I must confess to having some reservations as I stand before the House today to speak in support of this Bill. Those who check the Dáil Official Report for the time when the 1973 Act was going through will find that there was universal support for its provisions. These provisions were seen at the time, in the words of Richie Ryan, as "a further indication of the Government's commitment to end all discrimination against women and of the Government's concern for the less fortunate members of our society". While the most important provision — that which ended the ban on married women remaining in the Civil Service — remains unaffected by the current Bill, I consider it regrettable that the reinstatement provisions for those who were obliged to leave the Civil Service on marriage have now to go — but go they must.
The concept of gender equality, which was only in its infancy when the 1973 Act was passed, has developed since then, both here and in Europe, and we are now at the stage where it is seen in a much broader context — it is no longer simply an issue of equal rights for women but of equal rights for all regardless of gender. The effects of this more comprehensive approach can sometimes be surprising and even, as in the present case, occasionally somewhat disturbing. Equality can sometimes be a double edged sword.
Many will, I know, share my particular sympathy with the women who were obliged to leave the Civil Service before 1973 on marriage and who will no longer have a right to reinstatement should their domestic circumstances so indicate.
In the last 12 months alone three such cases have come to my notice in my constituency. I am sure other Deputies, too, have had representations on this matter. However, I am afraid that we are caught between a rock and a hard place and the only course of action open to us is to repeal the scheme. If I may quote from the determination of the Labour Court in the case I mentioned earlier:
The Court is satisfied that the whole scheme for the reinstatement of some women in the civil service is discriminatory and contrary to the principle of equal treatment, and that the proper solution is to recommend the repeal of Section 11 of the 1956 Act as amended by Section 4 of the 1973 Act.
The court went on to say that:
All recruitment to the service should be by open competition through the Civil Service Commission, including the re-recruitment of former civil servants who resigned for whatever reason. I can assure Members that the Government investigated all available options which might have mitigated the effects of the repeal to some degree at least.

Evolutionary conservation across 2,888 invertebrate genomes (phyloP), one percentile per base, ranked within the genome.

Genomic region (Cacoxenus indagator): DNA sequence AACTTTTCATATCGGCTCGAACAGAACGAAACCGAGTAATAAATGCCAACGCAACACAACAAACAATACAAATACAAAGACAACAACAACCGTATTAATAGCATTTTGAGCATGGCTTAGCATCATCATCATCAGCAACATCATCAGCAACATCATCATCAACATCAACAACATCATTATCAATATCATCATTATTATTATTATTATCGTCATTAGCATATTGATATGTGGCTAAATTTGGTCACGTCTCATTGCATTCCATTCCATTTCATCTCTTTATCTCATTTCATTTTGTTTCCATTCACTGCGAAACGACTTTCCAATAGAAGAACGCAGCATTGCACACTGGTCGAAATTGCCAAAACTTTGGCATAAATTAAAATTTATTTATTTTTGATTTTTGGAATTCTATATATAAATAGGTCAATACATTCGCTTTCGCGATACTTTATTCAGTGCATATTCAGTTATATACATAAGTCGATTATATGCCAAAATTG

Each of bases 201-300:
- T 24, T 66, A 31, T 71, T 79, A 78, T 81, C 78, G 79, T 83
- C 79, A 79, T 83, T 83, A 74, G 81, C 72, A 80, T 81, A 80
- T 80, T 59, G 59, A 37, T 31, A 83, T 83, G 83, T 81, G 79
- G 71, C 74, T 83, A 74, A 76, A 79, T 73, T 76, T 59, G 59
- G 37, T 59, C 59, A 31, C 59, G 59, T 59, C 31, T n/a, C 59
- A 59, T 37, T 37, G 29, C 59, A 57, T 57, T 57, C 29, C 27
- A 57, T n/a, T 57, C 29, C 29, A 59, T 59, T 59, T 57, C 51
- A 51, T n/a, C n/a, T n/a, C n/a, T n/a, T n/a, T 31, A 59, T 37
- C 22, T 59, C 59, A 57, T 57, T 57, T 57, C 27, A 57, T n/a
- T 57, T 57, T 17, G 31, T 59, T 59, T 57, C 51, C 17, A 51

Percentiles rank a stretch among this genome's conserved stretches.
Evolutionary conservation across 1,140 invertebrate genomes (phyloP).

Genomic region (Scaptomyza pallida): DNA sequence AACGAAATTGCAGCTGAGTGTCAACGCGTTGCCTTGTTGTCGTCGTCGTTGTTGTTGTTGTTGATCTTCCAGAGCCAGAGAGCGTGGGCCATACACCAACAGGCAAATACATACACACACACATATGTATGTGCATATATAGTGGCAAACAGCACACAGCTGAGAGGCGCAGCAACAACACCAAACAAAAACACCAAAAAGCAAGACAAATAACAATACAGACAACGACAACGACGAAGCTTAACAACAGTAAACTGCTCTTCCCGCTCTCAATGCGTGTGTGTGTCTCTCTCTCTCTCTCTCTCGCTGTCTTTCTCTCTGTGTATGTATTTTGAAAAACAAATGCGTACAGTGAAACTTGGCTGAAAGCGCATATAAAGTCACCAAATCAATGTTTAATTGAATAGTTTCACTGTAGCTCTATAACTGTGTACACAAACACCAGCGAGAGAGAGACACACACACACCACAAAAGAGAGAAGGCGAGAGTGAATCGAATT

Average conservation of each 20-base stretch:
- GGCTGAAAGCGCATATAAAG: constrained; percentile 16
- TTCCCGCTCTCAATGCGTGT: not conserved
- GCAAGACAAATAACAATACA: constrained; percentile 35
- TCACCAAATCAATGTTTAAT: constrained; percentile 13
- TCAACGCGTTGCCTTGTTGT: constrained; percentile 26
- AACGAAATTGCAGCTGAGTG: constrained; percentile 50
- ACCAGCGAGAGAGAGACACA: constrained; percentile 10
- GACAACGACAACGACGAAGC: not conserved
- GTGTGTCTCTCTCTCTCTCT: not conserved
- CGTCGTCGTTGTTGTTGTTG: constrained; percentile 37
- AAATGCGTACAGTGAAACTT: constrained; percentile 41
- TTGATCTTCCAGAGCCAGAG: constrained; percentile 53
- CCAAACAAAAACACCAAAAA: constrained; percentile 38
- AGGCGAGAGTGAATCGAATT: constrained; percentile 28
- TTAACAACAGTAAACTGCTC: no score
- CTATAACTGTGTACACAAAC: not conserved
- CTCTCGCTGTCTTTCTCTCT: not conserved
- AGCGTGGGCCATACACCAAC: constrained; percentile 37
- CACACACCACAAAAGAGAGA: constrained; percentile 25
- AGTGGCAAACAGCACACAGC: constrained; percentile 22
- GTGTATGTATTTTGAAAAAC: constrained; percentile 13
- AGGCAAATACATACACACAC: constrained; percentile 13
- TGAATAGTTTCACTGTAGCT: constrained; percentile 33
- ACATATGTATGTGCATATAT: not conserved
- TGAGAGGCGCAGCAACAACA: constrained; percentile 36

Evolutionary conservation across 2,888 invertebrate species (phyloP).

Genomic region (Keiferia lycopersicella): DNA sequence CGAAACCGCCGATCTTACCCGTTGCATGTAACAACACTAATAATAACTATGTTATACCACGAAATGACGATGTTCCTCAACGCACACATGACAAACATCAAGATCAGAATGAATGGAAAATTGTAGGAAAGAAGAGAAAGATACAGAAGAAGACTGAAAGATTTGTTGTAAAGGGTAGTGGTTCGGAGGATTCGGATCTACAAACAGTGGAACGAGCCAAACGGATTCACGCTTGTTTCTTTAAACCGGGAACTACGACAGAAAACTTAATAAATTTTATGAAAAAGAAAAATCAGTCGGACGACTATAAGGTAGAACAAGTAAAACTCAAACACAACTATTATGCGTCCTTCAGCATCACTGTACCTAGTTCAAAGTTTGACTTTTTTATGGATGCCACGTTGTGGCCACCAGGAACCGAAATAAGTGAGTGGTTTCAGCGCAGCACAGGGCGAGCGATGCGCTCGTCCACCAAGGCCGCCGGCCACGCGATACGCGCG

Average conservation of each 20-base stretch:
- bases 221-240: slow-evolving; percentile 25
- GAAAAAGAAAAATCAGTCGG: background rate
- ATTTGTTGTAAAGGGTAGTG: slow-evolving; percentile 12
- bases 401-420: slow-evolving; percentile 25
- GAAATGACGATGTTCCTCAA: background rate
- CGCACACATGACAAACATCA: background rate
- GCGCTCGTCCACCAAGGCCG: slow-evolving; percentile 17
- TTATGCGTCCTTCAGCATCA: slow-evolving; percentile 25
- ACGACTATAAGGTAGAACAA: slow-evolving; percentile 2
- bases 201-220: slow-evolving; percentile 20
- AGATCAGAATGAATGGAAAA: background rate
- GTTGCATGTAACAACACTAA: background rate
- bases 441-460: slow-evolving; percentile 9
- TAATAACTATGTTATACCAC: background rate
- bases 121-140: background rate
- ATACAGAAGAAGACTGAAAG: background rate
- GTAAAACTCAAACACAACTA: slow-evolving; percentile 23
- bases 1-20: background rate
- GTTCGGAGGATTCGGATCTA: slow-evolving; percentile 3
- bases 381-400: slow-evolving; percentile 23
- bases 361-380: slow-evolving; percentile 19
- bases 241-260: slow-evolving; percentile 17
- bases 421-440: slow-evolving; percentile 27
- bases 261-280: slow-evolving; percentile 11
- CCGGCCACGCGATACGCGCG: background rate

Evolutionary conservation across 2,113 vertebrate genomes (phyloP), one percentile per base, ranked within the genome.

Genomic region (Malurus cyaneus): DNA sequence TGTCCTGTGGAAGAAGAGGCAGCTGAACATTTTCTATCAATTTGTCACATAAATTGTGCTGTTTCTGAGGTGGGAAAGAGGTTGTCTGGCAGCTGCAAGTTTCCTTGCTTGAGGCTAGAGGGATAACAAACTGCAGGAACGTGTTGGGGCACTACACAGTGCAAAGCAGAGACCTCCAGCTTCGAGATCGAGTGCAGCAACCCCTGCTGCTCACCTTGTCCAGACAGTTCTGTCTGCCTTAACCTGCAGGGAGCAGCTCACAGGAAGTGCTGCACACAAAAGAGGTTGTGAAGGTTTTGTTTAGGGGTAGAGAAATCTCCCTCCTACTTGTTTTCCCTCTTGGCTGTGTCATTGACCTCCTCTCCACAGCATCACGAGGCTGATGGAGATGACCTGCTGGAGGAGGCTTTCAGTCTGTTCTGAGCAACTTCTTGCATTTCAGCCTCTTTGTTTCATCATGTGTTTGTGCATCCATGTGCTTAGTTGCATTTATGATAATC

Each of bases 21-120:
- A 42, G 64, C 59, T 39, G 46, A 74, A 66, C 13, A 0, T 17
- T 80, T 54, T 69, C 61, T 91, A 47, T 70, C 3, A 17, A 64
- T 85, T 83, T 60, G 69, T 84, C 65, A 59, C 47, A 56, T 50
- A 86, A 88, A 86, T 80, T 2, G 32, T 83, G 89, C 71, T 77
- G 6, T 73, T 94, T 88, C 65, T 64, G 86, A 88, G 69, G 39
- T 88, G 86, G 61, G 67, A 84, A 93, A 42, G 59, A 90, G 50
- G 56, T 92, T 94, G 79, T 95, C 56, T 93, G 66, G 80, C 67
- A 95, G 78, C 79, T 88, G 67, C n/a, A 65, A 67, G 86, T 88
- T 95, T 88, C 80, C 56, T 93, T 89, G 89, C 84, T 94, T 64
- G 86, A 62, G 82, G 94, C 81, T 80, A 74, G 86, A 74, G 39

Consideration was given to such ideas as: instituting a new reinstatement scheme which would apply solely to those women who were compelled to resign before 1973; the possibility of having a scheme which would be open to all former civil servants, regardless of gender, who were deemed to be "hardship" cases; and the possibility of having special panels in some of the Civil Service recruitment competitions which would be confined to women who left on grounds of marriage. All such approaches had to be rejected on the same grounds: they each ran a significant risk of being found to be in conflict with the EU Equal Treatment Directive which precludes discrimination based on gender or marital status whether such discrimination is direct or indirect. In effect any targeted scheme had to be ruled out of bounds.
Although conscious of the necessity not to take any action which would replace one form of discrimination with another, the Government is anxious to take whatever meaningful steps are open to it to facilitate those women who left the Civil Service on marriage and now wish to return.
Accordingly, we have decided that the next two series of clerical assistant and executive officer competitions will include special sub-panels which will be composed solely of former civil servants — regardless of gender or marital status. The House will readily see that while this approach is, of necessity, not focused on women it represents the only measure of relief open to the Government to cater for those who might have wished to be reinstated had the scheme remained on the Statute Book.
It will also be open to all former civil servants to apply for all competitions in the normal way. Indeed, many women who left the Civil Service on grounds of marriage have re-entered the system through this means. The extension of the upper age limit to 50 for most Civil Service recruitment competitions has enabled many more women in this category to re-enter the system.
The necessity for this legislation will, I am sure, be recognised, if not necessarily welcomed, by Members on all sides of the House.
I commend the Bill to the House.